Princess Caroline had argued in front of the German Federal Constitutional Court in 1999 that the photos taken of her were not informing the public, but merely entertaining them. The Court reasoned however that “[t]he formation of opinions and entertainment are not opposites” (Von Hannover, p.7), and that “[t]he public has a legitimate interest in being allowed to judge whether the personal behavior of the individual in question, who are often regarded as idols or role models, convincingly tallies with their behavior on their official engagements“ (Von Hannover, p.9).

The ECHR, however, held that “the decisive factor in balancing the protection of private life against freedom of expression should lie in the contribution that the published photos and articles make to a debate of general interest” (Von Hannover, at 76). In this case, the ECHR found that the public did not have a legitimate interest to know where Princess Caroline was, as the photographs related to private matters.

How the European Court of Human Resolves the Tension between Privacy and Freedom of Expression

Following this case, the German courts recognized that public figures have a right in the privacy of their own images unless there is a public interest in publishing them. Subsequently, Princess Caroline brought a similar case against Germany in front of the ECHR, and in February 2012, in the second Von Hannover v. Germany judgment, the court in Strasbourg took the opportunity to lay out five criteria relevant for balancing freedom of expression and privacy (Von Hannover 2 at 108). They are:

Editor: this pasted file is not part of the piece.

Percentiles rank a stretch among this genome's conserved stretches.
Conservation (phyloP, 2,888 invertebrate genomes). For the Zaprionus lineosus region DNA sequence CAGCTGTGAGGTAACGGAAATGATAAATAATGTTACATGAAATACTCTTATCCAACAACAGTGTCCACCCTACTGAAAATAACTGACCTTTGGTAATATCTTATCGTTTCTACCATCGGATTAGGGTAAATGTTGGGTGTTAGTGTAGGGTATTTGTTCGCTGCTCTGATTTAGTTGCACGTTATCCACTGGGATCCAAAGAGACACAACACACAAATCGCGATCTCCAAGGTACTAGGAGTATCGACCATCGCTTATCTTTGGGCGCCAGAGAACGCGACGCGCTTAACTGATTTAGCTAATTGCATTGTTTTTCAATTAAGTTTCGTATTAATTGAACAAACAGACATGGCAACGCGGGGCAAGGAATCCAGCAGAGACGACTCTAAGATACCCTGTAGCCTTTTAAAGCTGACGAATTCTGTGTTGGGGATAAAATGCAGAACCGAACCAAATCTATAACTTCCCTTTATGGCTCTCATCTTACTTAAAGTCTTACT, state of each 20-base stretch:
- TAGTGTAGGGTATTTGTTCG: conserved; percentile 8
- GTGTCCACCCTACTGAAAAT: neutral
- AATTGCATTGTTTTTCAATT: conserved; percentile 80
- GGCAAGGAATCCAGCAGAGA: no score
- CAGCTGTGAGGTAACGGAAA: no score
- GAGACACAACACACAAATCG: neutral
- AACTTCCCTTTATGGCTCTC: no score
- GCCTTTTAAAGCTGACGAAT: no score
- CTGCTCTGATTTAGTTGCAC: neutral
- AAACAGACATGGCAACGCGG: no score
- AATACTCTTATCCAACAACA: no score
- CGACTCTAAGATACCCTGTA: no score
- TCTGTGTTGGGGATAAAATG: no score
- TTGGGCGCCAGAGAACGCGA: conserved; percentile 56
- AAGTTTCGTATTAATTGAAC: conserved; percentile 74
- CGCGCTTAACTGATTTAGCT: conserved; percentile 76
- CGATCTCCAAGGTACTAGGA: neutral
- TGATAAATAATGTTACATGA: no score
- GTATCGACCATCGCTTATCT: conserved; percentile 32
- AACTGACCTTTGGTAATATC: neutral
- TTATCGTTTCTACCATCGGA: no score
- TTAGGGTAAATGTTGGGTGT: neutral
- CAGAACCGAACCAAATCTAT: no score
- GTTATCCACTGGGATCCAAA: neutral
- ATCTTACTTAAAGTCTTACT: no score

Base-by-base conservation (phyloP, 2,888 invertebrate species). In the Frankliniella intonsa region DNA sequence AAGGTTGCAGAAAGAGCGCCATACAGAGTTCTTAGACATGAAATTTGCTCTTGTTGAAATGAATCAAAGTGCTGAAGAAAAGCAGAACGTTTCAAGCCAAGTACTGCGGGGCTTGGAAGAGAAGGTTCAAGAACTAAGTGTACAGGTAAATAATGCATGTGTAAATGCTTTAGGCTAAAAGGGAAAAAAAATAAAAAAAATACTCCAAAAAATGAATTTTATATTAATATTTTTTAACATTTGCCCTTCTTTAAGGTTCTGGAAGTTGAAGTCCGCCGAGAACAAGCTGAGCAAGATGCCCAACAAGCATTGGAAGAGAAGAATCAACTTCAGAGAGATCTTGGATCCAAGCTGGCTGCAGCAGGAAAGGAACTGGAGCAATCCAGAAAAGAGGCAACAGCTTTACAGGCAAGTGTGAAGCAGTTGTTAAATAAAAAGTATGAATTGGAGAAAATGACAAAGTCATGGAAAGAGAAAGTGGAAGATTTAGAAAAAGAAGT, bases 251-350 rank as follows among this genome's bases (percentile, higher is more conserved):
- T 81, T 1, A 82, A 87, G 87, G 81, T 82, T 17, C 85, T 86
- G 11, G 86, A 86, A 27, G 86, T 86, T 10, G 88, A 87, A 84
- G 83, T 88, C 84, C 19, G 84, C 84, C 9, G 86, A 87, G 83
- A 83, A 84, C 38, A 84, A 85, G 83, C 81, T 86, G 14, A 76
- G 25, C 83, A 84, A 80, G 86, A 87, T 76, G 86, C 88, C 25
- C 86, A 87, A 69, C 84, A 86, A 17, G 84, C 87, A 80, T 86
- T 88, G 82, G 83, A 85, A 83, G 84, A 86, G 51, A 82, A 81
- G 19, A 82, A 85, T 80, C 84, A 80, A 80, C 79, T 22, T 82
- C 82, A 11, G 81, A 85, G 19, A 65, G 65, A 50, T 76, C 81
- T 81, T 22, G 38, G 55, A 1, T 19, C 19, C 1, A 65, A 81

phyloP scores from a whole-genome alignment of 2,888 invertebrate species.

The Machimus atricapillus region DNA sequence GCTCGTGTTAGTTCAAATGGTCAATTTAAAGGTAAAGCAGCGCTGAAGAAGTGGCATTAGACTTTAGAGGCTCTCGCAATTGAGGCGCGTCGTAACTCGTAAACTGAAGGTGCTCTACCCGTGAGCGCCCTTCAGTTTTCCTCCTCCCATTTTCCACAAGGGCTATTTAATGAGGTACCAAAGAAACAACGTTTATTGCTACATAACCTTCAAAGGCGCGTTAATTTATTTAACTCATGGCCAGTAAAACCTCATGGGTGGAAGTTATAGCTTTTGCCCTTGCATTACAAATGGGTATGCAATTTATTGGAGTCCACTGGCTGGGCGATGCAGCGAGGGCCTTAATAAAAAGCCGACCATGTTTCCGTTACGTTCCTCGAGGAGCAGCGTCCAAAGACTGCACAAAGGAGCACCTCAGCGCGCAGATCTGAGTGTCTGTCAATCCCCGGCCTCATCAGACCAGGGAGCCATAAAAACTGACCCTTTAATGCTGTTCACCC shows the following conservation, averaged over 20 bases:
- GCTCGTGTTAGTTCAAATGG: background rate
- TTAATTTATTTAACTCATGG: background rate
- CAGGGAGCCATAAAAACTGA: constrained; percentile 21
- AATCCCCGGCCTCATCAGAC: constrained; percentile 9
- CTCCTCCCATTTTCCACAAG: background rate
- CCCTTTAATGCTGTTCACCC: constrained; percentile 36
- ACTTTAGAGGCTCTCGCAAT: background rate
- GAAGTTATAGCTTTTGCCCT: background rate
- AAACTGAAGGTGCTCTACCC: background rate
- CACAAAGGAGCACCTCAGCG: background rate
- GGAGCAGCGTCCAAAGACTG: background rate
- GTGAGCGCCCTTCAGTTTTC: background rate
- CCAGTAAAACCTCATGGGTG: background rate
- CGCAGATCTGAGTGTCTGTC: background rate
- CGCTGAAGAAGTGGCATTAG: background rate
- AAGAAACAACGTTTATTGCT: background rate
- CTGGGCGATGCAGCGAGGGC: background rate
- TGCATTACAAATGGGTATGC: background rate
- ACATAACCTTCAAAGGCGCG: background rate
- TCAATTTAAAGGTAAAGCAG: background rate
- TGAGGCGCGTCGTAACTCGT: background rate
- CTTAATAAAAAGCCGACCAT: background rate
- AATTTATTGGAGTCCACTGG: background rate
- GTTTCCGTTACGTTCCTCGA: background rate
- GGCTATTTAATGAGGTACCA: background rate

1) Does the publication contribute to a debate of general interest?

2) How well known is the person concerned, and what is the subject of the report?

3) Is there relevant prior conduct of the person concerned?

4) What are the content, form and consequences of the publication?

5) What are the circumstances in which the photos were taken?

Tension between the Right to Privacy and the Protection of Journalists' Sources

The right to privacy is also protected by French criminal law. Article 226-1 2° of the French penal Code punishes by one year of imprisonment and a €45000 fine "the fact, by any method, to deliberately undermine the intimacy of the private life of others… by setting, recording or transmitting, without the consent of the latter, the image of a person in a private place."

A criminal enquiry has been opened in France following a complaint of the Duke and Duchess of Cambridge for invasion of privacy, and the prosecution is now seeking to identify the person who took the pictures. On September 19, a day after the Nanterre Court ruling, the French police reportedly searched the offices of Closer for clues about the identity of the photographer, even examining journalist’s computers, although another source said that there was no search.

For the sake of this discussion, let’s say that there has been a search. Christophe Bigot, a prominent French media attorney not involved in the case, pointed out in an interview that seeking to find out the name(s) of the photographer(s) is a question of confidentiality of sources.